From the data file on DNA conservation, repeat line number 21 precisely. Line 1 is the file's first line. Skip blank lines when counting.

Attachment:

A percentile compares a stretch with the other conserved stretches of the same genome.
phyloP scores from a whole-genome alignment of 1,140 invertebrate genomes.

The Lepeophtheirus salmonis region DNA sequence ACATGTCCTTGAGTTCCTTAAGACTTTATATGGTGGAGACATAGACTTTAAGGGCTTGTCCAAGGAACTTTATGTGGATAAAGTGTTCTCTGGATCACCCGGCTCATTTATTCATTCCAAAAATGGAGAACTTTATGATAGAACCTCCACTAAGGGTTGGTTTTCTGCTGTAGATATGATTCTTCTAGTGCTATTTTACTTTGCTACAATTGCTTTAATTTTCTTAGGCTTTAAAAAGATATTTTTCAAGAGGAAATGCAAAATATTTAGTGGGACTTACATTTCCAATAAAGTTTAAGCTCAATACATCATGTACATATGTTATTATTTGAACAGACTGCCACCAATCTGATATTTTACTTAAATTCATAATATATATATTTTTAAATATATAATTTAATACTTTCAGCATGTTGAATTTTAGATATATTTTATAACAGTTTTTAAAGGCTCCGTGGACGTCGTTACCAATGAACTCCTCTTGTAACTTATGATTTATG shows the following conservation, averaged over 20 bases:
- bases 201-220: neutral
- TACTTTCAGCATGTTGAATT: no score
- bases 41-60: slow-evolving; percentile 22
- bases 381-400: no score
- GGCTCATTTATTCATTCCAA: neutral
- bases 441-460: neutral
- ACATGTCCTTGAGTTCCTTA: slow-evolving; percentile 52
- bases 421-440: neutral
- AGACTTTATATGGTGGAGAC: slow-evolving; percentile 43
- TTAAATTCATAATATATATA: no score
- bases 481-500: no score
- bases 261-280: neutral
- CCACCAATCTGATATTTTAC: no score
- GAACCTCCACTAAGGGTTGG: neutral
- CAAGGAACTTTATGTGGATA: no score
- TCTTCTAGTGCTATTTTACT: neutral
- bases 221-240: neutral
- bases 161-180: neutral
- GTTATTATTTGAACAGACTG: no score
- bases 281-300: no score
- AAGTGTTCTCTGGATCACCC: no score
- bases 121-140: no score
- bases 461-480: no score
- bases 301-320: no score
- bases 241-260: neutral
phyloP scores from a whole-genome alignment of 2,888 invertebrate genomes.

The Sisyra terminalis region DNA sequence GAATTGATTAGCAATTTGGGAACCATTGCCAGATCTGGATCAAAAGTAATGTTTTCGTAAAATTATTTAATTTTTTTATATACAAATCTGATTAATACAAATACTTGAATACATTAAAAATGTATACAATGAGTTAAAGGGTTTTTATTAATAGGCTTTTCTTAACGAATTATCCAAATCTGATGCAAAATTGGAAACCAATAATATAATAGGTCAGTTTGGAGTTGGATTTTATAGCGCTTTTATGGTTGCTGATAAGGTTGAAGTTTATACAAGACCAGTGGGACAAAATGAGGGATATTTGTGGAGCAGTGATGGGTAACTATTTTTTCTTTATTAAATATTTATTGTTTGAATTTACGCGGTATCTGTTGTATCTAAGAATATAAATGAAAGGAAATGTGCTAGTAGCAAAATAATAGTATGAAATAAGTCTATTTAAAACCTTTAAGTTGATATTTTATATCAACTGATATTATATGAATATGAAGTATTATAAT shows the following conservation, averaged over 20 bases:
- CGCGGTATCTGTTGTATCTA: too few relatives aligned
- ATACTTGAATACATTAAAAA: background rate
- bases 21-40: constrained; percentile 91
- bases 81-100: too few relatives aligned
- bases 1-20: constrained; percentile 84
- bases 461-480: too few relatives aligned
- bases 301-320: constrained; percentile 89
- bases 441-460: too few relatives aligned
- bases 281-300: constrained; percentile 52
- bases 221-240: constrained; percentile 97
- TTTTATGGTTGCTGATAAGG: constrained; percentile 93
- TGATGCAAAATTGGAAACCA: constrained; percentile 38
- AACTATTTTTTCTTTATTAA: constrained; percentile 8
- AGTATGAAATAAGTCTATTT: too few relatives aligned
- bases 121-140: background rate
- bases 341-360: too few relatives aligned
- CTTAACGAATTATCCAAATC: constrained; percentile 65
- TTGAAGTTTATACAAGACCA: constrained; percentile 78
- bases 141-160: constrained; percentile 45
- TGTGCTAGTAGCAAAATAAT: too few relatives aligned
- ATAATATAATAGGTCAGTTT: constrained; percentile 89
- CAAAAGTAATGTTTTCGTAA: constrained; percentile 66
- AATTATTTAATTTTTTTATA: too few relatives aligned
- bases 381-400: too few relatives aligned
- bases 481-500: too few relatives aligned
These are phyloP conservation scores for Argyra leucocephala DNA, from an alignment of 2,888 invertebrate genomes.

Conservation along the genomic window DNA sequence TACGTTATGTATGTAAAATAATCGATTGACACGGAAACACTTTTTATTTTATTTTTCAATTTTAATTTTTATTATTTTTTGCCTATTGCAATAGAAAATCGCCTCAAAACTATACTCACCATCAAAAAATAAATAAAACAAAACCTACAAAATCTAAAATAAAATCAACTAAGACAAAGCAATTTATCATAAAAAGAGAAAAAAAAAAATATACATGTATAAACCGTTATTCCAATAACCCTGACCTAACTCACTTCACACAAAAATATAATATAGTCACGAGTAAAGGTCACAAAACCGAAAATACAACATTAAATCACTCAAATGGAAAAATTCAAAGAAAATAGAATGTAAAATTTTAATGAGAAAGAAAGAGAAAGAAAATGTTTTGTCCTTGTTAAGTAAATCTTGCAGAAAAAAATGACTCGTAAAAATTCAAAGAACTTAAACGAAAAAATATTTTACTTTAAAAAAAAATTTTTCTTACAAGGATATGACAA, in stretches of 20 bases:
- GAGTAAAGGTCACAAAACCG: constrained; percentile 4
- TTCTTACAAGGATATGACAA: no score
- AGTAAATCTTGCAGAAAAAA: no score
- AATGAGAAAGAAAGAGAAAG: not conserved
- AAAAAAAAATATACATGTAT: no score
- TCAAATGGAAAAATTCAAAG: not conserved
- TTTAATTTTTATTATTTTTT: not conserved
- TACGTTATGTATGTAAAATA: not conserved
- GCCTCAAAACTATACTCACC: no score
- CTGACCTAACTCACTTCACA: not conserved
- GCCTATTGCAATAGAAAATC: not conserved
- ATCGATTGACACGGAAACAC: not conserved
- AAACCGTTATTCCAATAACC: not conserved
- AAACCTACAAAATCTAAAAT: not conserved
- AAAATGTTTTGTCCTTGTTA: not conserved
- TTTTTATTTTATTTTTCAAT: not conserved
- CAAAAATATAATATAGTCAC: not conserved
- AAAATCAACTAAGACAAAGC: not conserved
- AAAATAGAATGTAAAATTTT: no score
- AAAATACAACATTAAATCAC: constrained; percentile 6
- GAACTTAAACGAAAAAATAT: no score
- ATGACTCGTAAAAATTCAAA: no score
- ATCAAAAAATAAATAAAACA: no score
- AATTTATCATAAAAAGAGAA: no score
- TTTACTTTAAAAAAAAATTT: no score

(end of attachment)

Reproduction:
- bases 161-180: neutral